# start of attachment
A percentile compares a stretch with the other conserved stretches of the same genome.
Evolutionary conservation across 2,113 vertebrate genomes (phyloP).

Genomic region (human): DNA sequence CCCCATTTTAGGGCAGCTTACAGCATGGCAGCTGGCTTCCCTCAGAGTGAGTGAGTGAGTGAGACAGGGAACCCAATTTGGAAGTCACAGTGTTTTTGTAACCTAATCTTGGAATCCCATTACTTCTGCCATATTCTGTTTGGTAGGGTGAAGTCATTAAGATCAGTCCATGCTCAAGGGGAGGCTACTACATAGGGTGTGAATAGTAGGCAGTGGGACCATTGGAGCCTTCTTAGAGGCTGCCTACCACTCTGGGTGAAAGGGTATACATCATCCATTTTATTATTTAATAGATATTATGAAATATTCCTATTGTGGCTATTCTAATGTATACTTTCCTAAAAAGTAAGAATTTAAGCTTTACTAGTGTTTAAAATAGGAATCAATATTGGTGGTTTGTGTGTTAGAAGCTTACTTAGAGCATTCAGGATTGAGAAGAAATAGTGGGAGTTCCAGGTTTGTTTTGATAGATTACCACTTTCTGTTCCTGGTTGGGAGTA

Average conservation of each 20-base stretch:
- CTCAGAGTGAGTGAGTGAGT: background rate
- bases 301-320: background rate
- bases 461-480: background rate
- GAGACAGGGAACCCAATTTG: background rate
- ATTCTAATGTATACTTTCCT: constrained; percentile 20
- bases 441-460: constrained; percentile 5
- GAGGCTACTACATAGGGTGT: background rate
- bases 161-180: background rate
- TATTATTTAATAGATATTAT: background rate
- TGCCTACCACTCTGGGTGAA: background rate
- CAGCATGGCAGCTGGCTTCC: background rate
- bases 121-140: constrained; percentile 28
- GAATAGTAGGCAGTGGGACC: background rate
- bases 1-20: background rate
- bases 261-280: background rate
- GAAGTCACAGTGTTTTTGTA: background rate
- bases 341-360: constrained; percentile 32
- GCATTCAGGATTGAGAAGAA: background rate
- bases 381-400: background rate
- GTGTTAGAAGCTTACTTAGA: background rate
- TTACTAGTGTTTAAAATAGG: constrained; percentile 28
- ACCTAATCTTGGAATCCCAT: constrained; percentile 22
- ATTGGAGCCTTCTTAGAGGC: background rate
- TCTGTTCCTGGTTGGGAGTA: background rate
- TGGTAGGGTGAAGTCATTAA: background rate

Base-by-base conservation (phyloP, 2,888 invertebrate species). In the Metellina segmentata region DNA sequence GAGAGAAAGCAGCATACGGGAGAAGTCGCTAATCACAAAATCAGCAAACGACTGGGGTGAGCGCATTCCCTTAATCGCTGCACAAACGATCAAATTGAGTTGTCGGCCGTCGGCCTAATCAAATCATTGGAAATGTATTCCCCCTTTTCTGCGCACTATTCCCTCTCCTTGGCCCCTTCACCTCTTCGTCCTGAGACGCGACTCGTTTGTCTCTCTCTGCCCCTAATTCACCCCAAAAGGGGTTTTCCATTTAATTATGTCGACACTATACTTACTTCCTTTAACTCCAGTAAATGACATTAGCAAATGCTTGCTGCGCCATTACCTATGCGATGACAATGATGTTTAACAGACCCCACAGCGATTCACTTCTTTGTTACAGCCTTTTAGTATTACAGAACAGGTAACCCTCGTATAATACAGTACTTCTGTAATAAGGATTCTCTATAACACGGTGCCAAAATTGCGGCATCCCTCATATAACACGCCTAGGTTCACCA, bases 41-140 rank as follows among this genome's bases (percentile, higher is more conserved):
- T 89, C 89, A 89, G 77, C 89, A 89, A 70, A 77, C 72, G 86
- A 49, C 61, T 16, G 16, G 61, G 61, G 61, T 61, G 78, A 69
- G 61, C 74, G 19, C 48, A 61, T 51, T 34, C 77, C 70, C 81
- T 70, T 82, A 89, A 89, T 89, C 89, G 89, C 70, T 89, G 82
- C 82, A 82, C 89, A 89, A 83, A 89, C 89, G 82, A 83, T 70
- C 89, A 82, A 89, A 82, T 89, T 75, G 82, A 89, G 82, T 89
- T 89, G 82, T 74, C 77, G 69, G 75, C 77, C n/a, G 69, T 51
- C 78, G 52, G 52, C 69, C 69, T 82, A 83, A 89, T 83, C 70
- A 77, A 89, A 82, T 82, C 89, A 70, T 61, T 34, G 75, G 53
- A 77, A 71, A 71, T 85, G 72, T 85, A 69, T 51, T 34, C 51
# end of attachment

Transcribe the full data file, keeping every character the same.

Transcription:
A percentile compares a stretch with the other conserved stretches of the same genome.
Evolutionary conservation across 2,113 vertebrate genomes (phyloP).

Genomic region (human): DNA sequence CCCCATTTTAGGGCAGCTTACAGCATGGCAGCTGGCTTCCCTCAGAGTGAGTGAGTGAGTGAGACAGGGAACCCAATTTGGAAGTCACAGTGTTTTTGTAACCTAATCTTGGAATCCCATTACTTCTGCCATATTCTGTTTGGTAGGGTGAAGTCATTAAGATCAGTCCATGCTCAAGGGGAGGCTACTACATAGGGTGTGAATAGTAGGCAGTGGGACCATTGGAGCCTTCTTAGAGGCTGCCTACCACTCTGGGTGAAAGGGTATACATCATCCATTTTATTATTTAATAGATATTATGAAATATTCCTATTGTGGCTATTCTAATGTATACTTTCCTAAAAAGTAAGAATTTAAGCTTTACTAGTGTTTAAAATAGGAATCAATATTGGTGGTTTGTGTGTTAGAAGCTTACTTAGAGCATTCAGGATTGAGAAGAAATAGTGGGAGTTCCAGGTTTGTTTTGATAGATTACCACTTTCTGTTCCTGGTTGGGAGTA

Average conservation of each 20-base stretch:
- CTCAGAGTGAGTGAGTGAGT: background rate
- bases 301-320: background rate
- bases 461-480: background rate
- GAGACAGGGAACCCAATTTG: background rate
- ATTCTAATGTATACTTTCCT: constrained; percentile 20
- bases 441-460: constrained; percentile 5
- GAGGCTACTACATAGGGTGT: background rate
- bases 161-180: background rate
- TATTATTTAATAGATATTAT: background rate
- TGCCTACCACTCTGGGTGAA: background rate
- CAGCATGGCAGCTGGCTTCC: background rate
- bases 121-140: constrained; percentile 28
- GAATAGTAGGCAGTGGGACC: background rate
- bases 1-20: background rate
- bases 261-280: background rate
- GAAGTCACAGTGTTTTTGTA: background rate
- bases 341-360: constrained; percentile 32
- GCATTCAGGATTGAGAAGAA: background rate
- bases 381-400: background rate
- GTGTTAGAAGCTTACTTAGA: background rate
- TTACTAGTGTTTAAAATAGG: constrained; percentile 28
- ACCTAATCTTGGAATCCCAT: constrained; percentile 22
- ATTGGAGCCTTCTTAGAGGC: background rate
- TCTGTTCCTGGTTGGGAGTA: background rate
- TGGTAGGGTGAAGTCATTAA: background rate

Base-by-base conservation (phyloP, 2,888 invertebrate species). In the Metellina segmentata region DNA sequence GAGAGAAAGCAGCATACGGGAGAAGTCGCTAATCACAAAATCAGCAAACGACTGGGGTGAGCGCATTCCCTTAATCGCTGCACAAACGATCAAATTGAGTTGTCGGCCGTCGGCCTAATCAAATCATTGGAAATGTATTCCCCCTTTTCTGCGCACTATTCCCTCTCCTTGGCCCCTTCACCTCTTCGTCCTGAGACGCGACTCGTTTGTCTCTCTCTGCCCCTAATTCACCCCAAAAGGGGTTTTCCATTTAATTATGTCGACACTATACTTACTTCCTTTAACTCCAGTAAATGACATTAGCAAATGCTTGCTGCGCCATTACCTATGCGATGACAATGATGTTTAACAGACCCCACAGCGATTCACTTCTTTGTTACAGCCTTTTAGTATTACAGAACAGGTAACCCTCGTATAATACAGTACTTCTGTAATAAGGATTCTCTATAACACGGTGCCAAAATTGCGGCATCCCTCATATAACACGCCTAGGTTCACCA, bases 41-140 rank as follows among this genome's bases (percentile, higher is more conserved):
- T 89, C 89, A 89, G 77, C 89, A 89, A 70, A 77, C 72, G 86
- A 49, C 61, T 16, G 16, G 61, G 61, G 61, T 61, G 78, A 69
- G 61, C 74, G 19, C 48, A 61, T 51, T 34, C 77, C 70, C 81
- T 70, T 82, A 89, A 89, T 89, C 89, G 89, C 70, T 89, G 82
- C 82, A 82, C 89, A 89, A 83, A 89, C 89, G 82, A 83, T 70
- C 89, A 82, A 89, A 82, T 89, T 75, G 82, A 89, G 82, T 89
- T 89, G 82, T 74, C 77, G 69, G 75, C 77, C n/a, G 69, T 51
- C 78, G 52, G 52, C 69, C 69, T 82, A 83, A 89, T 83, C 70
- A 77, A 89, A 82, T 82, C 89, A 70, T 61, T 34, G 75, G 53
- A 77, A 71, A 71, T 85, G 72, T 85, A 69, T 51, T 34, C 51